China lawmakers get more say
No huge portraits of Chairman Mao, or of his successor Chairman Hua. No enormous slogans extolling the late chairman. No thunderous applause to greet China's present leaders when they appear on the rostrum. And, in the balcony, for the first time in 20 years, foreign diplo mats and journalists. This was the scene in the cavernous auditorium of the Great Hall of the People here when the National People's Congress, China's legislature, opened its annual two-week session Aug. 30, reports Monitor correspondent Takashi Oka.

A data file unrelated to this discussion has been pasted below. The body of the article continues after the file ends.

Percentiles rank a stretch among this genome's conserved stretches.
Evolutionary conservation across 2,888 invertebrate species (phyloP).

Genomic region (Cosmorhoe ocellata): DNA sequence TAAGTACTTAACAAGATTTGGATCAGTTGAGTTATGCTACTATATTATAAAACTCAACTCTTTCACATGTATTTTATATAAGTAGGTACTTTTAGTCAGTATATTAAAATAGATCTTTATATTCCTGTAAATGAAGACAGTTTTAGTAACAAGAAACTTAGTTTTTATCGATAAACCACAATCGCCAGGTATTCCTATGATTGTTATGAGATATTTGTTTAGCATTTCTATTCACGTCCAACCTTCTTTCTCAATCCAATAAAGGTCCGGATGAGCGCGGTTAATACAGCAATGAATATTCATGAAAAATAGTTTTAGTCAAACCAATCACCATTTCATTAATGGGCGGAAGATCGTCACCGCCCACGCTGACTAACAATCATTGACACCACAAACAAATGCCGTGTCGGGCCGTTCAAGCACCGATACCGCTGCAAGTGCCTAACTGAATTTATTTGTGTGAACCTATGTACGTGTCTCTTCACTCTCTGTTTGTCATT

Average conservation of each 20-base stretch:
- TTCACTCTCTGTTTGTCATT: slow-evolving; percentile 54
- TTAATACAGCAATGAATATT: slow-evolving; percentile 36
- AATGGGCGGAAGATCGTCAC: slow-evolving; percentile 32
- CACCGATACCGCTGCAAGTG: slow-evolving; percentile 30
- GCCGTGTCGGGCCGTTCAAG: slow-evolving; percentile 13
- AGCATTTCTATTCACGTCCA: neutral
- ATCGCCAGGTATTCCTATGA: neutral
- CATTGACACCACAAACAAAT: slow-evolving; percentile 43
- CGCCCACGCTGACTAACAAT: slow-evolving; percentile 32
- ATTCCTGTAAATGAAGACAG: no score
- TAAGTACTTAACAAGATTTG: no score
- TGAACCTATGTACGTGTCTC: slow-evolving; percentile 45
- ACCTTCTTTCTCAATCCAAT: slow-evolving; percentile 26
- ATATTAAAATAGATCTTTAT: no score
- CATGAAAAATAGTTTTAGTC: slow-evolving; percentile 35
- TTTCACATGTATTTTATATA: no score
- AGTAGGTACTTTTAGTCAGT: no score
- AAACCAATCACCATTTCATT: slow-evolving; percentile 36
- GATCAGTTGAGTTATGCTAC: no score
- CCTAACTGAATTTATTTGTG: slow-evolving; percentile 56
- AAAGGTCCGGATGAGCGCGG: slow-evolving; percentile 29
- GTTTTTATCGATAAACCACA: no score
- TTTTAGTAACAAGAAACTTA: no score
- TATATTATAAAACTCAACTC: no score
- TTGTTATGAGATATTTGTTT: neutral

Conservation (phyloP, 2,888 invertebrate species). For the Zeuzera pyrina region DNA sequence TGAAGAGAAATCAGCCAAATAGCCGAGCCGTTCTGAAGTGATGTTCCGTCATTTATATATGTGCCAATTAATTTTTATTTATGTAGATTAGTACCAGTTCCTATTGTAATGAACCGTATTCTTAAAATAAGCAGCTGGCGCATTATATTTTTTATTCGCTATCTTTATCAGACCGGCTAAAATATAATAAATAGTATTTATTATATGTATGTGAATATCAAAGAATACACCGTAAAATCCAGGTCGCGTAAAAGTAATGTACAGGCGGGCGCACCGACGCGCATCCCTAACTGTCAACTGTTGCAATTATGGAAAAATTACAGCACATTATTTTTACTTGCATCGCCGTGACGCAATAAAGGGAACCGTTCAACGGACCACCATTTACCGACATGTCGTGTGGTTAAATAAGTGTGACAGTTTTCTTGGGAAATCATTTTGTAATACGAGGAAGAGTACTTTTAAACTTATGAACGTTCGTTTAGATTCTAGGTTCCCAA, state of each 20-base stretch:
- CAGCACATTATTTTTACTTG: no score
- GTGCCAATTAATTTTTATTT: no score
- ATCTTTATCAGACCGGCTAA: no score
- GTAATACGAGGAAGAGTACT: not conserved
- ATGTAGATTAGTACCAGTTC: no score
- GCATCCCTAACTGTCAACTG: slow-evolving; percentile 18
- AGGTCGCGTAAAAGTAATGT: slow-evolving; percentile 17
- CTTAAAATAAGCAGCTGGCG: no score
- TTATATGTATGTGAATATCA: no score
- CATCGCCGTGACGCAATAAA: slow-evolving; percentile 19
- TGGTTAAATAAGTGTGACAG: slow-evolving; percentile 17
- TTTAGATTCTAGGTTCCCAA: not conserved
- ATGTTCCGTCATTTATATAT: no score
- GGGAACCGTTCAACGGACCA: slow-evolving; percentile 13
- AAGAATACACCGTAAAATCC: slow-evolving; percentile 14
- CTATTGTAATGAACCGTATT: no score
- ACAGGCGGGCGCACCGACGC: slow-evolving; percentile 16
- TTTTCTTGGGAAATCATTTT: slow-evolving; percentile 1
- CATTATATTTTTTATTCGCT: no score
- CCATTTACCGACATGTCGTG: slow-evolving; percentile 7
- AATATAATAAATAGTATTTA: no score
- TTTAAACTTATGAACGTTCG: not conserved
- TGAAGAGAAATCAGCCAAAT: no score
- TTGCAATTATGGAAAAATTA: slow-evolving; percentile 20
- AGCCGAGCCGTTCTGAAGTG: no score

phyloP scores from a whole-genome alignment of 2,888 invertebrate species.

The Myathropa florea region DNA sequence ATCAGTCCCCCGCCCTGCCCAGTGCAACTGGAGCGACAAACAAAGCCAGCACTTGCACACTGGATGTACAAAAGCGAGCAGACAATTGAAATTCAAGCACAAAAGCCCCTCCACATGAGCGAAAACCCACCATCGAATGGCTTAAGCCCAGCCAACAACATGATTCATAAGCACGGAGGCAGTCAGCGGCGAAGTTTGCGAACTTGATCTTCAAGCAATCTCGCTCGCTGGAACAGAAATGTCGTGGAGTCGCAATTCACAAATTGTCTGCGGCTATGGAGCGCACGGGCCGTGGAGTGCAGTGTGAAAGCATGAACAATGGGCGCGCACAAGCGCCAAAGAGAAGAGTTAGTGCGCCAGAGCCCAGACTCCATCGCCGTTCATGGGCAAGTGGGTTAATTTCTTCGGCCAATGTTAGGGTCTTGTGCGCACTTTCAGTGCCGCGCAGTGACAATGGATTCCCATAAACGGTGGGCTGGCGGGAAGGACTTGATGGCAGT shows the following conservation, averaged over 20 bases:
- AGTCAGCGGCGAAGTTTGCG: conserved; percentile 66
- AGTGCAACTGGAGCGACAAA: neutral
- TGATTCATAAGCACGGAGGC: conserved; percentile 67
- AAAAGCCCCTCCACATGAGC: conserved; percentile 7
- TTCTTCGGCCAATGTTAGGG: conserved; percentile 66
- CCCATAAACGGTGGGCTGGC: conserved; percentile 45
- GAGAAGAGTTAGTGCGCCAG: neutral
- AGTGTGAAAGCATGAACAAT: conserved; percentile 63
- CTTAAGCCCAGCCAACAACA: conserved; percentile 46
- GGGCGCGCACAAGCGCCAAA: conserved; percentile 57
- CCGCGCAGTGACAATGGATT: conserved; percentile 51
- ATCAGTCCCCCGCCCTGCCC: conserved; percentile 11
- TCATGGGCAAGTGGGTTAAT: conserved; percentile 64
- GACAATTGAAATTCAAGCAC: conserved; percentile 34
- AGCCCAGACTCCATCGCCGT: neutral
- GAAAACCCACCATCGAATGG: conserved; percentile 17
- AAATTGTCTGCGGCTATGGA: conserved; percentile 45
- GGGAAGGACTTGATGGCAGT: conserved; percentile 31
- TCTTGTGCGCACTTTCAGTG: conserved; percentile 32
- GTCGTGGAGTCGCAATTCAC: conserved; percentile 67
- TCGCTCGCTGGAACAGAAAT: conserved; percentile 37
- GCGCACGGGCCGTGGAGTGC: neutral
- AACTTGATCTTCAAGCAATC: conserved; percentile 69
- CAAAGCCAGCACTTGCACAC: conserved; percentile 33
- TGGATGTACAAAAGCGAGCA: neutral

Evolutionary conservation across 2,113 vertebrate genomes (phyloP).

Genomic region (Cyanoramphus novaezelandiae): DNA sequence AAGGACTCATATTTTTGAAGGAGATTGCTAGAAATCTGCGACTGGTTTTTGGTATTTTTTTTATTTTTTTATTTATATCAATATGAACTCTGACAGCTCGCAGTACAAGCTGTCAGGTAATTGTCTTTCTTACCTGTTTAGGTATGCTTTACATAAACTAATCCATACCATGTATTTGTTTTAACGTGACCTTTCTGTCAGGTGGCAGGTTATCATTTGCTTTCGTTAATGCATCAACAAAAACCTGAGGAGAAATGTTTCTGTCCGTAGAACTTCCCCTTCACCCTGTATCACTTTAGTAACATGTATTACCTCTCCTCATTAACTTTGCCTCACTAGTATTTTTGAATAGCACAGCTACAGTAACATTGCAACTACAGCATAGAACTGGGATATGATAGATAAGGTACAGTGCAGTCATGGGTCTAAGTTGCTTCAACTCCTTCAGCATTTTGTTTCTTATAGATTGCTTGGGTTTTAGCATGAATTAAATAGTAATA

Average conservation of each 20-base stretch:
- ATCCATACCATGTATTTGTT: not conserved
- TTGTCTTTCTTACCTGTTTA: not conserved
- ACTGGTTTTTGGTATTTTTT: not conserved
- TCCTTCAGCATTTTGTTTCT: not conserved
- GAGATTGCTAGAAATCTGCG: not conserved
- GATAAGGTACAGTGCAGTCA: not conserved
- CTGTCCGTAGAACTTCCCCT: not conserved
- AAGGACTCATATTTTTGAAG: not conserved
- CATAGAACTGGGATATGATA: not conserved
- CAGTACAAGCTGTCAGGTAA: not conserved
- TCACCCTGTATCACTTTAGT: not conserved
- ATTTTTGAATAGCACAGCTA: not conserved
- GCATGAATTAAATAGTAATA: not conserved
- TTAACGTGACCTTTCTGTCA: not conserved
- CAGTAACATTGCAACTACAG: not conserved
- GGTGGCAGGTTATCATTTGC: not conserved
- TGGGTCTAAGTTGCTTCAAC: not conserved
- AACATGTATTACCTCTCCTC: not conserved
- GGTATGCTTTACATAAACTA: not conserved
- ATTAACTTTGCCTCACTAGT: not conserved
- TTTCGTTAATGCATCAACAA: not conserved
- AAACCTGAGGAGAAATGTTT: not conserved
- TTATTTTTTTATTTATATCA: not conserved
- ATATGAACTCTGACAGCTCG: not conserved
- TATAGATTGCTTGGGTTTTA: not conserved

Along with the dramatic personnel changes that are to be announced (the resignation of Prime Minister Hua Guofeng, Deputy Premier Deng Xiaoping, and at least six other deputy premiers, and the elevation of First Deputy Premier Zhao Ziyang to the premiership) there seems to be a genuine desire on the part of the leadership to make the congress less of a rubberstamp body, and more of a forum where genuine discussion takes place. Much of the congress work is done in committees, where delegates not only listen to government officials but also make suggestions themselves. The highlight of the session is expected to come on Sept. 7 when Premier Hua makes an "important speech."